If you’re running a small business, you may not have thought about all the policies you must have in place, let alone those you should have in place. As with many things, it’s better to be pro-active, as scrambling to produce a policy document that’s been asked of you from a potential customer, or worse, from an employment tribunal, is not fun for anyone. This blog provides an introduction to the different requirements, and gives some pointers for getting started.
Before we dive into the detail it is worth clarifying what we mean by a policy. There are different definitions out there but for this blog post we mean.
- Policy - A high level of documentation, details the “What”.
- Process – A lower level of documentation, details the “How”.
But this isn’t a rigid definition, and it is often practical to combine the two into one. What is important is that any document that you create communicates the required information to the reader in a clear, concise, and unambiguous way.
Whilst bigger companies typically have a dedicated HR and legal team, it can be hard for small and medium-sized companies to know what to do without having to resort to expensive outside help. We have aimed this blog at small businesses, as these are our clients and there is a difference in some of the legal requirements for larger businesses.
Given that there are many definitions for the sizes of companies, what do we mean by a small business? For the purpose of this article, when we say small business, we mean fewer than 100 people and/or a turnover of less than £10 million; and a medium business is fewer than 250 people and/or a turnover of less than £36 million. These figures have been chosen as they reflect the Government’s Companies House Guidance. GDPR requirements also change when you have more than 250 employees, and the requirement to publish a Modern Anti-Slavery Statement is required if your turnover is greater than £36 million.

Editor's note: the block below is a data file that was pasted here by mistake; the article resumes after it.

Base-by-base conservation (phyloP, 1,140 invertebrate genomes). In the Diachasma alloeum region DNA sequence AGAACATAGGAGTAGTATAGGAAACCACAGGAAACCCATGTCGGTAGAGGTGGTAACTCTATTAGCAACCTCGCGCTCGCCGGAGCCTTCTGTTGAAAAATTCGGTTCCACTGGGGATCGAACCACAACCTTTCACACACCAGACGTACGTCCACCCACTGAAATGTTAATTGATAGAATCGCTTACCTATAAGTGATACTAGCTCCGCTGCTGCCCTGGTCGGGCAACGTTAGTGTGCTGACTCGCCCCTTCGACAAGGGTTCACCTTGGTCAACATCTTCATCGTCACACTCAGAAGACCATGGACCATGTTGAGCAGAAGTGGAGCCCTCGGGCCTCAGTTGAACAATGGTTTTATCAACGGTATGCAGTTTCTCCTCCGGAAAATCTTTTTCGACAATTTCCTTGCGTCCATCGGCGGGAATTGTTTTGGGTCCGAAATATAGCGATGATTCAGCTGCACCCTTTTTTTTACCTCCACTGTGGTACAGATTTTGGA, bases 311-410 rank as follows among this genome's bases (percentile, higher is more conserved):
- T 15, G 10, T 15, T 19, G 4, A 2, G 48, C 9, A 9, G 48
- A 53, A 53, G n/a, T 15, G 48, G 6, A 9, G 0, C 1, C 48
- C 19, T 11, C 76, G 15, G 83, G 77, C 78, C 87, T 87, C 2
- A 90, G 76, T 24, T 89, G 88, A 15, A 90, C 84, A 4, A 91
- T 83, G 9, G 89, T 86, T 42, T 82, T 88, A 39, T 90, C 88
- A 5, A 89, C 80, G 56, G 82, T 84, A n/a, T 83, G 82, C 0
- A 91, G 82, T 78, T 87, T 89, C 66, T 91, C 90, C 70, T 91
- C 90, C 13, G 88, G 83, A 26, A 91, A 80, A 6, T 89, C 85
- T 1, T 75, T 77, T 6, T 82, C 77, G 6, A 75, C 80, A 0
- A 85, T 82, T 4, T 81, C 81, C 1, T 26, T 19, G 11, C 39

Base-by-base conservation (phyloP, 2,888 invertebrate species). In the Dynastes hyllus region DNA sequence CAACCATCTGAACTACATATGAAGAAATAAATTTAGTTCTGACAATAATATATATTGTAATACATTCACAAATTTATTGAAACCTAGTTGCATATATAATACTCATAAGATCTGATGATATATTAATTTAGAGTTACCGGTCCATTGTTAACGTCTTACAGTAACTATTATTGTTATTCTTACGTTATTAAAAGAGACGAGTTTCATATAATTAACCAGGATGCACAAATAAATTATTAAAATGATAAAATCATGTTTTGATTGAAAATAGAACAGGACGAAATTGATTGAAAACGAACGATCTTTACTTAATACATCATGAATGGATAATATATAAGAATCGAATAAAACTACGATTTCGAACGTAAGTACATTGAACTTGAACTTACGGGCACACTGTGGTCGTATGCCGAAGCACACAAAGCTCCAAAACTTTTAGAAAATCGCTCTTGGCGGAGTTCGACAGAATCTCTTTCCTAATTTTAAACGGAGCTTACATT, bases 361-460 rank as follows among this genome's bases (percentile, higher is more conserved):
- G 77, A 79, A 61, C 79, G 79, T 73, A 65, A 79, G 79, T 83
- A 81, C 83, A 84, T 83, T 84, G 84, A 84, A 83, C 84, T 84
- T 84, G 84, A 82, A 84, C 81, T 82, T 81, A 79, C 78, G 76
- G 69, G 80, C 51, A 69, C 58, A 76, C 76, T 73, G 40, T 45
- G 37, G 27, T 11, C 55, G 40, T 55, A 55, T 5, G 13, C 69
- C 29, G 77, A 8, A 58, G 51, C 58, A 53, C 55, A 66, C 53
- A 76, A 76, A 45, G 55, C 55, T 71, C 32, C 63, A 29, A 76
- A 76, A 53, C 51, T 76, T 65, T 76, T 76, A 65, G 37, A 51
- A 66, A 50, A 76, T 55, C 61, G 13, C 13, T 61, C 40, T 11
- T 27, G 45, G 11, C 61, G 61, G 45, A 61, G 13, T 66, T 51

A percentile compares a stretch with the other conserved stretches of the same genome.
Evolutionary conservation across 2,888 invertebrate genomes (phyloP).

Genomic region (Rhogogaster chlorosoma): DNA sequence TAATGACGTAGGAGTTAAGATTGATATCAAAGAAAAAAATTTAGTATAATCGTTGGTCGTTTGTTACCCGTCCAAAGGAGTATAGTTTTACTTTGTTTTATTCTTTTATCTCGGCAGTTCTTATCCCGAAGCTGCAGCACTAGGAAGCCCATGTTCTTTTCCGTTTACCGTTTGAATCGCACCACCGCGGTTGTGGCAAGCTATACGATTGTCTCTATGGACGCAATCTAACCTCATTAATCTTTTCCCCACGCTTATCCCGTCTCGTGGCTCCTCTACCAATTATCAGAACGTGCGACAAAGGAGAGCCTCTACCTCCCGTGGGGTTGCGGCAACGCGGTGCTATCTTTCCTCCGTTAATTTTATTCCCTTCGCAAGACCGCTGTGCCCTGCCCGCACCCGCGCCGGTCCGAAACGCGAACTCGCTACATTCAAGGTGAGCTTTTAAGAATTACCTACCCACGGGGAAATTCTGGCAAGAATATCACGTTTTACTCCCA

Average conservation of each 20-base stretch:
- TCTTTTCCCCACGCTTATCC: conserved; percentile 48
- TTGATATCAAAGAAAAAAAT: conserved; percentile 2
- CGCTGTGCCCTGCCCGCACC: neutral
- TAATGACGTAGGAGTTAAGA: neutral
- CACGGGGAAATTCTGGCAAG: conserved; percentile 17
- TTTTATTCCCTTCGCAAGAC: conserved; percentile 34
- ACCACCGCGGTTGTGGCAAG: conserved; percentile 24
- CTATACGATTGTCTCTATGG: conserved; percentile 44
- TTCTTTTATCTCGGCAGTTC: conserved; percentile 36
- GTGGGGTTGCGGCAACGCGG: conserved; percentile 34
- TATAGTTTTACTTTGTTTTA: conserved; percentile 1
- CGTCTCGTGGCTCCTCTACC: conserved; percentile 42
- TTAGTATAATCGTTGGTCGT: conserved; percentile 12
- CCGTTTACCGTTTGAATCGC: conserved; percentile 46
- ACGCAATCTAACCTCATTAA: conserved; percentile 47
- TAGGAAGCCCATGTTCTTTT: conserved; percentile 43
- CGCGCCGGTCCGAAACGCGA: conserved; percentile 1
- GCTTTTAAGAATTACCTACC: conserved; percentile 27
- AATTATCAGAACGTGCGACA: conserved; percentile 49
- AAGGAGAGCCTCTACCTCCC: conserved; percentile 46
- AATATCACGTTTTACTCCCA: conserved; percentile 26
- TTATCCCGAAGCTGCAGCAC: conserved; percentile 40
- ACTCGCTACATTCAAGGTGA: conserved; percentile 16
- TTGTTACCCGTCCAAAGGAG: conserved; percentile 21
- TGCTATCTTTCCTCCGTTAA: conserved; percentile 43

Overall, there are four areas of policy, with a complicated and in some cases overlapping justification:
- What’s legally required.
- What you’re best placed to have, for legal protection in the event of something unfortunate happening.
- What you need for data protection compliance, i.e. GDPR.
- What you likely need for basic cyber security schemes such as Cyber Essentials.
Of course, having policy in place is only the first step – making sure it is universally understood, followed, and verified is also important.
Does the Law Require my company to have any policies?
As a small business operating in Great Britain there are three policies that you are required to have by law. They are:
- Health and Safety Policy – This is required if you have 5 or more employees. If you have more than 10 then you also need an Accident Book.
- Disciplinary Policy – what happens in the event of poor performance or misconduct.
- Grievance Policy – how employees can report a grievance, and the internal process for handling it.
The Disciplinary and Grievance policies are linked to the Employment Act 2008, which doesn’t apply in Northern Ireland. Relevant legislation for Northern Ireland can be found at nidirect, and the Labour Relations Agency.
There is lots of helpful information on Health and Safety available from The Health and Safety Executive, and lots of good guidance on Disciplinary and Grievance processes available from the Advisory, Conciliation and Arbitration Service.
Are there any other policies I should think about?
There are some other policies which are not legally required, but should be in place to cover you in the event of any legal action. Without these policies it may be difficult to defend yourself in court, if it ever came to that. They are: